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TIGSource ForumsCommunityTownhallForum IssuesArchived subforums (read only)CreativeThe scariest part of making a game?
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krides
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« Reply #80 on: May 15, 2016, 06:28:35 AM »

I thinks it's related to what everybody else has been saying, but for me, the scariest part is releasing the game. Mostly because I believe that finishing a video game is impossible: you can keep polishing and adding things forever. But the money and the time tend run out, and, even if you're doing the game alone on your free time, it still makes sense to force a deadline on yourself. So, yeah. Abandoning a game is a tricky one. Always gets me..
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zebbi
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« Reply #81 on: June 23, 2016, 12:20:35 PM »

Post your opinions below.

mine would be if the game failed ultimately and everyone was trashing it
I would be surprised if I DIDN'T get this response! Lips Sealed
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vaaasm
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« Reply #82 on: July 03, 2016, 05:12:48 PM »

My ultimate fear is that any game I release gets caught up into some controversy or something and then ends up being remembered as problematic

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« Reply #83 on: July 05, 2016, 04:30:42 PM »

I think my fear would be starting a project and over the course of time/life, the project doesn't get finished and ends up as just a folder in memory.
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Blueneonkid
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« Reply #84 on: July 14, 2016, 06:07:17 PM »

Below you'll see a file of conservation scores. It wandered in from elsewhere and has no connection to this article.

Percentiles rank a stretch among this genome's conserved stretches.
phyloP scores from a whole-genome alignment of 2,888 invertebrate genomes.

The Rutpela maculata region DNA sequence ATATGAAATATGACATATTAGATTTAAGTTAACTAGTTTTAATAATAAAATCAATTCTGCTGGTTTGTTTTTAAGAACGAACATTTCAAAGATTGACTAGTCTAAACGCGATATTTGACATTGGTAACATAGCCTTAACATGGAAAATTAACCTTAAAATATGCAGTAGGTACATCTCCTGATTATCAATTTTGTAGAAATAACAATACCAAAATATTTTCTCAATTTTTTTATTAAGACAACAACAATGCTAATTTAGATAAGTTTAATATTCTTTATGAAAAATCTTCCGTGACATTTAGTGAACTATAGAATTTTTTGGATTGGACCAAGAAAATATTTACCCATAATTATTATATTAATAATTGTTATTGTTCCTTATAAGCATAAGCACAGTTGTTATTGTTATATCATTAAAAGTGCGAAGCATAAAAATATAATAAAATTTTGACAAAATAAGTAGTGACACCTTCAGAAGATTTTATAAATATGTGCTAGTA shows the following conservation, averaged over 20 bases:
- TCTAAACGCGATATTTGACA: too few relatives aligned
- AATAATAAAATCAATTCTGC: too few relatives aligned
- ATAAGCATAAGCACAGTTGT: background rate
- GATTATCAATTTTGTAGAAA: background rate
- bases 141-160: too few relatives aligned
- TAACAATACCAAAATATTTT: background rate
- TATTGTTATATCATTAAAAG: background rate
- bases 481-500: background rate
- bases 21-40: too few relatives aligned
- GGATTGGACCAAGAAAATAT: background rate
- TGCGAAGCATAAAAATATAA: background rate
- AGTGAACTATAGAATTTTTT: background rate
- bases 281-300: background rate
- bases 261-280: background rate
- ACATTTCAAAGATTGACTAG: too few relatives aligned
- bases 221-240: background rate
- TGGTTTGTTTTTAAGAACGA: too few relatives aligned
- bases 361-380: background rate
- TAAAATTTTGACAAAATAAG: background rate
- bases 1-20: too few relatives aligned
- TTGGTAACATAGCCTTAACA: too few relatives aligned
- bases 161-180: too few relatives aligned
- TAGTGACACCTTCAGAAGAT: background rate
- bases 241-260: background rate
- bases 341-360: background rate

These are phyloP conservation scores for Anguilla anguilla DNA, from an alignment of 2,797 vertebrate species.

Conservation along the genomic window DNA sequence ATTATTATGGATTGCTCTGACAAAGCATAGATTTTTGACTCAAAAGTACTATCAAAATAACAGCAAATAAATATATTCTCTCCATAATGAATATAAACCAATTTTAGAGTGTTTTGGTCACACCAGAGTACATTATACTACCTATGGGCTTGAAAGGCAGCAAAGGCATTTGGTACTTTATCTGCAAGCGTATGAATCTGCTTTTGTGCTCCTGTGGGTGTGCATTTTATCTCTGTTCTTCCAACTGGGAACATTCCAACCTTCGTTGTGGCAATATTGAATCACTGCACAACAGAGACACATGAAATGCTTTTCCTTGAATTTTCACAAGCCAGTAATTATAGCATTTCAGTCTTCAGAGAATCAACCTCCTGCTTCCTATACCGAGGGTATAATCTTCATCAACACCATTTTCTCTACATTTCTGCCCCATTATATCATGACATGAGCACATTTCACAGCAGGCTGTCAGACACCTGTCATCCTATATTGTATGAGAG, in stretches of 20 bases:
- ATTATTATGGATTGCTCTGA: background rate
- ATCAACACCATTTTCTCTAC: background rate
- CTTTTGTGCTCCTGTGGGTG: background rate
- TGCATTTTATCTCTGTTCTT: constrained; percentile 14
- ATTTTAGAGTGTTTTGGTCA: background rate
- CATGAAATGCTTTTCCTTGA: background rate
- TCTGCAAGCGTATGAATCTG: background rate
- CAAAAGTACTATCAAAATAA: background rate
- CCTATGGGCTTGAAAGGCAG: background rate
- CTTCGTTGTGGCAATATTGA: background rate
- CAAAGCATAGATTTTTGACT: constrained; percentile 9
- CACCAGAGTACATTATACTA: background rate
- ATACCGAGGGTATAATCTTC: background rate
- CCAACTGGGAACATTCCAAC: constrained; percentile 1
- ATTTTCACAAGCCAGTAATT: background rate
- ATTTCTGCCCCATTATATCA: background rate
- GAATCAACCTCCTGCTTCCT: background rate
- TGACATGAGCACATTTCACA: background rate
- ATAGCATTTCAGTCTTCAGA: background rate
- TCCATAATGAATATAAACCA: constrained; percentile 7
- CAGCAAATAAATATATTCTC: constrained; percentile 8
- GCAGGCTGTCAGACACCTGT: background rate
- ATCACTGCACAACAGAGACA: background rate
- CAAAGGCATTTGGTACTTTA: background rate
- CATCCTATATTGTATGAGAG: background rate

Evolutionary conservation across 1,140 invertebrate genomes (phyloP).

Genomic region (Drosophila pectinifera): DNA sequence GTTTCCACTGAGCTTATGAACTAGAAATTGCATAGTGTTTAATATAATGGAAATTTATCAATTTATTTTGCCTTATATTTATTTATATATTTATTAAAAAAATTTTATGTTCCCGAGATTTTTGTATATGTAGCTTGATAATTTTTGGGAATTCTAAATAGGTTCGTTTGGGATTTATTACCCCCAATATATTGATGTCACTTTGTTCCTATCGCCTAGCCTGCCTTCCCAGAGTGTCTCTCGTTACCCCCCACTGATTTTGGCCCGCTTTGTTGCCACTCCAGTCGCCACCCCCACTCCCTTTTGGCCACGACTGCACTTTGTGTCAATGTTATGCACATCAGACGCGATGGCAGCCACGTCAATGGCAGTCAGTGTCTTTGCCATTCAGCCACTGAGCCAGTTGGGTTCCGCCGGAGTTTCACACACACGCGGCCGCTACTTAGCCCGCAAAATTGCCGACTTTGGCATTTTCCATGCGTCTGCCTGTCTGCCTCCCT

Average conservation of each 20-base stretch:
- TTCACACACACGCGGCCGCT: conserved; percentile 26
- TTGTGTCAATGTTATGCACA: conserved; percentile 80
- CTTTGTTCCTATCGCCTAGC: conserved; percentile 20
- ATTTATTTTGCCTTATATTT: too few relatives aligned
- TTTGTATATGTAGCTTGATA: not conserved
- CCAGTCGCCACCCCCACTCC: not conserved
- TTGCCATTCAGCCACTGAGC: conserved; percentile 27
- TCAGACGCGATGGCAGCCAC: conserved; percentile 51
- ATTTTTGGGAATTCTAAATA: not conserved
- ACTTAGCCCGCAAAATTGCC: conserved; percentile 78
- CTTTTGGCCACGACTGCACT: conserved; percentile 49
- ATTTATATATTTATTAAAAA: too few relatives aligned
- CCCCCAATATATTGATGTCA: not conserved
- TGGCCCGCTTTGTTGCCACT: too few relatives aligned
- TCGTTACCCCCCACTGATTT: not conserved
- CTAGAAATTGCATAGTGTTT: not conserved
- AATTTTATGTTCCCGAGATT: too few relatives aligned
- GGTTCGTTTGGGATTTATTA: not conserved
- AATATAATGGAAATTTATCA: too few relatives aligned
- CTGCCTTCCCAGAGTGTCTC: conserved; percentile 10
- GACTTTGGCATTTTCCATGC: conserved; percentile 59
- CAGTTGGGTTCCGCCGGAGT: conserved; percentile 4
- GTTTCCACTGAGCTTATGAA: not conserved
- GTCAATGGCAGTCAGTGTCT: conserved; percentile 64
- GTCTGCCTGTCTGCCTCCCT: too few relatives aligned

1)Not fully achieving my ideas/goals for the project
2)Never finishing the game
3)Making a truly awful game.
4)Some SJW twits causing a huge fuss about the game and its designs being "pwobwematic" and the game only being remembered for being triggering.
And my most personal fear:
5)Actually releasing the game out into the wild. It's like sending your firstborn child off to war.
« Last Edit: July 14, 2016, 06:41:20 PM by Blueneonkid » Logged

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readyplaygames
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« Reply #85 on: July 19, 2016, 10:55:00 AM »

Worst feat of them all?

Dead silence when you release it.
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Alessio
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« Reply #86 on: August 02, 2016, 07:33:48 AM »

My first concern would be not be able to program and give up everything because of limitations, lack of documentation and help.

Second, i'd fear that after a lot of effort into making a game it doesn't get as successful as i hoped. I believe anything that is well done is getting noticed someday but, sometimes, luck plays its part.
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TerminusEst13
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« Reply #87 on: August 05, 2016, 06:54:58 PM »

The scariest part for me is just after the initial starting period, when I'm starting to actually work on things and settle on how things will play and what they do.

The initial starting period is really easy. Ideas are a dime a dozen. The problem is when it comes to implementing them, you can't put in every single idea. And for all but only a handful of them, you'll never know how they would've turned out.
Maybe an idea you thought was bad would've been the best thing. Maybe you would've stumbled across a bug that revolutionized gameplay. Maybe the ideas you're going with are just going to be a wash.

You're not picking a single thing in particular. You're eliminating hundreds of others and investing in one.
And like all investments, they can very easily backfire.

'Course, still gotta go ahead, but boy is that a FUN period of time.